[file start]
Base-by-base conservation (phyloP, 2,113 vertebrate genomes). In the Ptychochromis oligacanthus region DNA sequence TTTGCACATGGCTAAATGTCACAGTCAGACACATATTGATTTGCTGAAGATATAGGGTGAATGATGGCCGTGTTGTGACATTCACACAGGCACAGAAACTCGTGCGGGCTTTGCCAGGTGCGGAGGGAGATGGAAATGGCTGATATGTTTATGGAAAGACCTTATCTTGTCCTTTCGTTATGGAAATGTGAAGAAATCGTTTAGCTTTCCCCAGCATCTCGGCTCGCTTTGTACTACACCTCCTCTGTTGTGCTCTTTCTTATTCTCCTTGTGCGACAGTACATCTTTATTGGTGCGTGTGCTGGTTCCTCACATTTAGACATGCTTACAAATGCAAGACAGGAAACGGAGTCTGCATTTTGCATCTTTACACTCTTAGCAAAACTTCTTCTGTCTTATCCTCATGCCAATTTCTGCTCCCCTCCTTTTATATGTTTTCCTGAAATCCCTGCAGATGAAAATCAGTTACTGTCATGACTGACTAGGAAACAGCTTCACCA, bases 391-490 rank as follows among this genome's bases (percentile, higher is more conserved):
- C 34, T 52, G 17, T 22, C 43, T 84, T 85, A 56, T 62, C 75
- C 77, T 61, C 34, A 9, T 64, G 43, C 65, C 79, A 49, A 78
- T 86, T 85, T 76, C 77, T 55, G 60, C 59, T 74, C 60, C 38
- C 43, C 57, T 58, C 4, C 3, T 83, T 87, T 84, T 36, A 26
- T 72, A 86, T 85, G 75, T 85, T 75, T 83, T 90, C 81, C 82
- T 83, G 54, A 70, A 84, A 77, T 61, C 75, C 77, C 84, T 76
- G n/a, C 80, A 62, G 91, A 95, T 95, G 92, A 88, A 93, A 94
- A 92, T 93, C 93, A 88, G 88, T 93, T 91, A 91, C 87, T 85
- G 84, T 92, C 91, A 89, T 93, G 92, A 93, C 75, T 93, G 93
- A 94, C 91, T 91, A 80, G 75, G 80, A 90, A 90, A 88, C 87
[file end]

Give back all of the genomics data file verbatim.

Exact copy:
Base-by-base conservation (phyloP, 2,113 vertebrate genomes). In the Ptychochromis oligacanthus region DNA sequence TTTGCACATGGCTAAATGTCACAGTCAGACACATATTGATTTGCTGAAGATATAGGGTGAATGATGGCCGTGTTGTGACATTCACACAGGCACAGAAACTCGTGCGGGCTTTGCCAGGTGCGGAGGGAGATGGAAATGGCTGATATGTTTATGGAAAGACCTTATCTTGTCCTTTCGTTATGGAAATGTGAAGAAATCGTTTAGCTTTCCCCAGCATCTCGGCTCGCTTTGTACTACACCTCCTCTGTTGTGCTCTTTCTTATTCTCCTTGTGCGACAGTACATCTTTATTGGTGCGTGTGCTGGTTCCTCACATTTAGACATGCTTACAAATGCAAGACAGGAAACGGAGTCTGCATTTTGCATCTTTACACTCTTAGCAAAACTTCTTCTGTCTTATCCTCATGCCAATTTCTGCTCCCCTCCTTTTATATGTTTTCCTGAAATCCCTGCAGATGAAAATCAGTTACTGTCATGACTGACTAGGAAACAGCTTCACCA, bases 391-490 rank as follows among this genome's bases (percentile, higher is more conserved):
- C 34, T 52, G 17, T 22, C 43, T 84, T 85, A 56, T 62, C 75
- C 77, T 61, C 34, A 9, T 64, G 43, C 65, C 79, A 49, A 78
- T 86, T 85, T 76, C 77, T 55, G 60, C 59, T 74, C 60, C 38
- C 43, C 57, T 58, C 4, C 3, T 83, T 87, T 84, T 36, A 26
- T 72, A 86, T 85, G 75, T 85, T 75, T 83, T 90, C 81, C 82
- T 83, G 54, A 70, A 84, A 77, T 61, C 75, C 77, C 84, T 76
- G n/a, C 80, A 62, G 91, A 95, T 95, G 92, A 88, A 93, A 94
- A 92, T 93, C 93, A 88, G 88, T 93, T 91, A 91, C 87, T 85
- G 84, T 92, C 91, A 89, T 93, G 92, A 93, C 75, T 93, G 93
- A 94, C 91, T 91, A 80, G 75, G 80, A 90, A 90, A 88, C 87